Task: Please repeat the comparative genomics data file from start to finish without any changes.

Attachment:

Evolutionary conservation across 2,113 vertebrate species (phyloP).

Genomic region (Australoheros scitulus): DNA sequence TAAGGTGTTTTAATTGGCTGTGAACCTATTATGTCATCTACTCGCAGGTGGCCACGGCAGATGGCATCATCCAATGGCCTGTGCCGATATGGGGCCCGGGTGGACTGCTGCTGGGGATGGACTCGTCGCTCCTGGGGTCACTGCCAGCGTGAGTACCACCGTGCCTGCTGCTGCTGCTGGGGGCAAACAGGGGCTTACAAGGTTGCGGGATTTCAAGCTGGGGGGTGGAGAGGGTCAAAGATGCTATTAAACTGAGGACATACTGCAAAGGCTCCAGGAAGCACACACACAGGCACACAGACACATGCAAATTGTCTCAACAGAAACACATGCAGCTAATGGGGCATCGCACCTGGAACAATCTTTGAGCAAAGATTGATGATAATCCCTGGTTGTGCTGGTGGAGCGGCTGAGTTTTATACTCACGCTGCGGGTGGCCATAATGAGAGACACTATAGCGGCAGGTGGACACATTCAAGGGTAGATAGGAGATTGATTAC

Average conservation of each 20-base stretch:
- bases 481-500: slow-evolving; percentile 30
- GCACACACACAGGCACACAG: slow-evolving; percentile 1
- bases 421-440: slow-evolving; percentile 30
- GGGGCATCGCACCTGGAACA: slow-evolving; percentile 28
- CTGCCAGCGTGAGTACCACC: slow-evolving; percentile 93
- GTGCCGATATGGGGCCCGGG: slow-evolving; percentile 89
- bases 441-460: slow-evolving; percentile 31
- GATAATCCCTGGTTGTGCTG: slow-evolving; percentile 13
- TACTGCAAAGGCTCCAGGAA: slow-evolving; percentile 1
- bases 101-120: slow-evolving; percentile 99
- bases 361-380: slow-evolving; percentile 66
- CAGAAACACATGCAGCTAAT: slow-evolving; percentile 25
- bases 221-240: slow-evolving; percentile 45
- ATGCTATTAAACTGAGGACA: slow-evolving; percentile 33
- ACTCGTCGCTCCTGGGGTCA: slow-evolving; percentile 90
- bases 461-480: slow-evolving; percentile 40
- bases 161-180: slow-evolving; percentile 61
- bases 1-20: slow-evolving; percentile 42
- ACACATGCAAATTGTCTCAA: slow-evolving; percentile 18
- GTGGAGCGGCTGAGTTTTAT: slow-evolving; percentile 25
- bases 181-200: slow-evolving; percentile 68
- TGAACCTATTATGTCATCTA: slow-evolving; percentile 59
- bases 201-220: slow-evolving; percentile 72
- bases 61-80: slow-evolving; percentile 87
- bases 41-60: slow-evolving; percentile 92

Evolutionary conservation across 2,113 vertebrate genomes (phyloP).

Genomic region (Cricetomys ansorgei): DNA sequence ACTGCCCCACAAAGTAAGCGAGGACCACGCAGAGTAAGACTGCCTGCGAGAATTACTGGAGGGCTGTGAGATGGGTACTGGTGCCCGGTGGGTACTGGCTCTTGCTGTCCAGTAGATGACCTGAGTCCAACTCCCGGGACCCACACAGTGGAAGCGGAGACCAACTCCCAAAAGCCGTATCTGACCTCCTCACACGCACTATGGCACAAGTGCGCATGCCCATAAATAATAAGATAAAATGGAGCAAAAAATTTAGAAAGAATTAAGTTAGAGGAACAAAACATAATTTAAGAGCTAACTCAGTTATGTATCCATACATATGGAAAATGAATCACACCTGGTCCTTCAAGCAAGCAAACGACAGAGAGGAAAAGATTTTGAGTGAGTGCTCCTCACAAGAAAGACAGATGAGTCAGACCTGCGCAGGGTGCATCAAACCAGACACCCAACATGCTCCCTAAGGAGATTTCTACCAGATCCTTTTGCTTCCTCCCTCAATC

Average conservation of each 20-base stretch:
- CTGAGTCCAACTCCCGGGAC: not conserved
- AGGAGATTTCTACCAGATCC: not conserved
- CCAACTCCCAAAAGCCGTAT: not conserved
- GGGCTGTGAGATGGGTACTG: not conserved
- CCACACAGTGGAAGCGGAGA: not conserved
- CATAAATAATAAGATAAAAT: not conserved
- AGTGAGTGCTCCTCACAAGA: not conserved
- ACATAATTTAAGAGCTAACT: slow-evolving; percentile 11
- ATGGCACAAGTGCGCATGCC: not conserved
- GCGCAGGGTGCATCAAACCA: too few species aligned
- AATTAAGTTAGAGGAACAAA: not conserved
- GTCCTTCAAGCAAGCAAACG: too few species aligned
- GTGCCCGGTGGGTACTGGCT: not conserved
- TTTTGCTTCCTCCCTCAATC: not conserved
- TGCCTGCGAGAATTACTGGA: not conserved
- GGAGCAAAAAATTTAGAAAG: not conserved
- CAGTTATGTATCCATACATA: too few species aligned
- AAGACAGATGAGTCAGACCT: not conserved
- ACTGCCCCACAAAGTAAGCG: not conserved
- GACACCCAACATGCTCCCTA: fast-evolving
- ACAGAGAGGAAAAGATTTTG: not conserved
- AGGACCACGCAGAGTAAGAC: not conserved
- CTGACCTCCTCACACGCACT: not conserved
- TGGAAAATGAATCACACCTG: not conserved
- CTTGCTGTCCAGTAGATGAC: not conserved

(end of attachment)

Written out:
Evolutionary conservation across 2,113 vertebrate species (phyloP).

Genomic region (Australoheros scitulus): DNA sequence TAAGGTGTTTTAATTGGCTGTGAACCTATTATGTCATCTACTCGCAGGTGGCCACGGCAGATGGCATCATCCAATGGCCTGTGCCGATATGGGGCCCGGGTGGACTGCTGCTGGGGATGGACTCGTCGCTCCTGGGGTCACTGCCAGCGTGAGTACCACCGTGCCTGCTGCTGCTGCTGGGGGCAAACAGGGGCTTACAAGGTTGCGGGATTTCAAGCTGGGGGGTGGAGAGGGTCAAAGATGCTATTAAACTGAGGACATACTGCAAAGGCTCCAGGAAGCACACACACAGGCACACAGACACATGCAAATTGTCTCAACAGAAACACATGCAGCTAATGGGGCATCGCACCTGGAACAATCTTTGAGCAAAGATTGATGATAATCCCTGGTTGTGCTGGTGGAGCGGCTGAGTTTTATACTCACGCTGCGGGTGGCCATAATGAGAGACACTATAGCGGCAGGTGGACACATTCAAGGGTAGATAGGAGATTGATTAC

Average conservation of each 20-base stretch:
- bases 481-500: slow-evolving; percentile 30
- GCACACACACAGGCACACAG: slow-evolving; percentile 1
- bases 421-440: slow-evolving; percentile 30
- GGGGCATCGCACCTGGAACA: slow-evolving; percentile 28
- CTGCCAGCGTGAGTACCACC: slow-evolving; percentile 93
- GTGCCGATATGGGGCCCGGG: slow-evolving; percentile 89
- bases 441-460: slow-evolving; percentile 31
- GATAATCCCTGGTTGTGCTG: slow-evolving; percentile 13
- TACTGCAAAGGCTCCAGGAA: slow-evolving; percentile 1
- bases 101-120: slow-evolving; percentile 99
- bases 361-380: slow-evolving; percentile 66
- CAGAAACACATGCAGCTAAT: slow-evolving; percentile 25
- bases 221-240: slow-evolving; percentile 45
- ATGCTATTAAACTGAGGACA: slow-evolving; percentile 33
- ACTCGTCGCTCCTGGGGTCA: slow-evolving; percentile 90
- bases 461-480: slow-evolving; percentile 40
- bases 161-180: slow-evolving; percentile 61
- bases 1-20: slow-evolving; percentile 42
- ACACATGCAAATTGTCTCAA: slow-evolving; percentile 18
- GTGGAGCGGCTGAGTTTTAT: slow-evolving; percentile 25
- bases 181-200: slow-evolving; percentile 68
- TGAACCTATTATGTCATCTA: slow-evolving; percentile 59
- bases 201-220: slow-evolving; percentile 72
- bases 61-80: slow-evolving; percentile 87
- bases 41-60: slow-evolving; percentile 92

Evolutionary conservation across 2,113 vertebrate genomes (phyloP).

Genomic region (Cricetomys ansorgei): DNA sequence ACTGCCCCACAAAGTAAGCGAGGACCACGCAGAGTAAGACTGCCTGCGAGAATTACTGGAGGGCTGTGAGATGGGTACTGGTGCCCGGTGGGTACTGGCTCTTGCTGTCCAGTAGATGACCTGAGTCCAACTCCCGGGACCCACACAGTGGAAGCGGAGACCAACTCCCAAAAGCCGTATCTGACCTCCTCACACGCACTATGGCACAAGTGCGCATGCCCATAAATAATAAGATAAAATGGAGCAAAAAATTTAGAAAGAATTAAGTTAGAGGAACAAAACATAATTTAAGAGCTAACTCAGTTATGTATCCATACATATGGAAAATGAATCACACCTGGTCCTTCAAGCAAGCAAACGACAGAGAGGAAAAGATTTTGAGTGAGTGCTCCTCACAAGAAAGACAGATGAGTCAGACCTGCGCAGGGTGCATCAAACCAGACACCCAACATGCTCCCTAAGGAGATTTCTACCAGATCCTTTTGCTTCCTCCCTCAATC

Average conservation of each 20-base stretch:
- CTGAGTCCAACTCCCGGGAC: not conserved
- AGGAGATTTCTACCAGATCC: not conserved
- CCAACTCCCAAAAGCCGTAT: not conserved
- GGGCTGTGAGATGGGTACTG: not conserved
- CCACACAGTGGAAGCGGAGA: not conserved
- CATAAATAATAAGATAAAAT: not conserved
- AGTGAGTGCTCCTCACAAGA: not conserved
- ACATAATTTAAGAGCTAACT: slow-evolving; percentile 11
- ATGGCACAAGTGCGCATGCC: not conserved
- GCGCAGGGTGCATCAAACCA: too few species aligned
- AATTAAGTTAGAGGAACAAA: not conserved
- GTCCTTCAAGCAAGCAAACG: too few species aligned
- GTGCCCGGTGGGTACTGGCT: not conserved
- TTTTGCTTCCTCCCTCAATC: not conserved
- TGCCTGCGAGAATTACTGGA: not conserved
- GGAGCAAAAAATTTAGAAAG: not conserved
- CAGTTATGTATCCATACATA: too few species aligned
- AAGACAGATGAGTCAGACCT: not conserved
- ACTGCCCCACAAAGTAAGCG: not conserved
- GACACCCAACATGCTCCCTA: fast-evolving
- ACAGAGAGGAAAAGATTTTG: not conserved
- AGGACCACGCAGAGTAAGAC: not conserved
- CTGACCTCCTCACACGCACT: not conserved
- TGGAAAATGAATCACACCTG: not conserved
- CTTGCTGTCCAGTAGATGAC: not conserved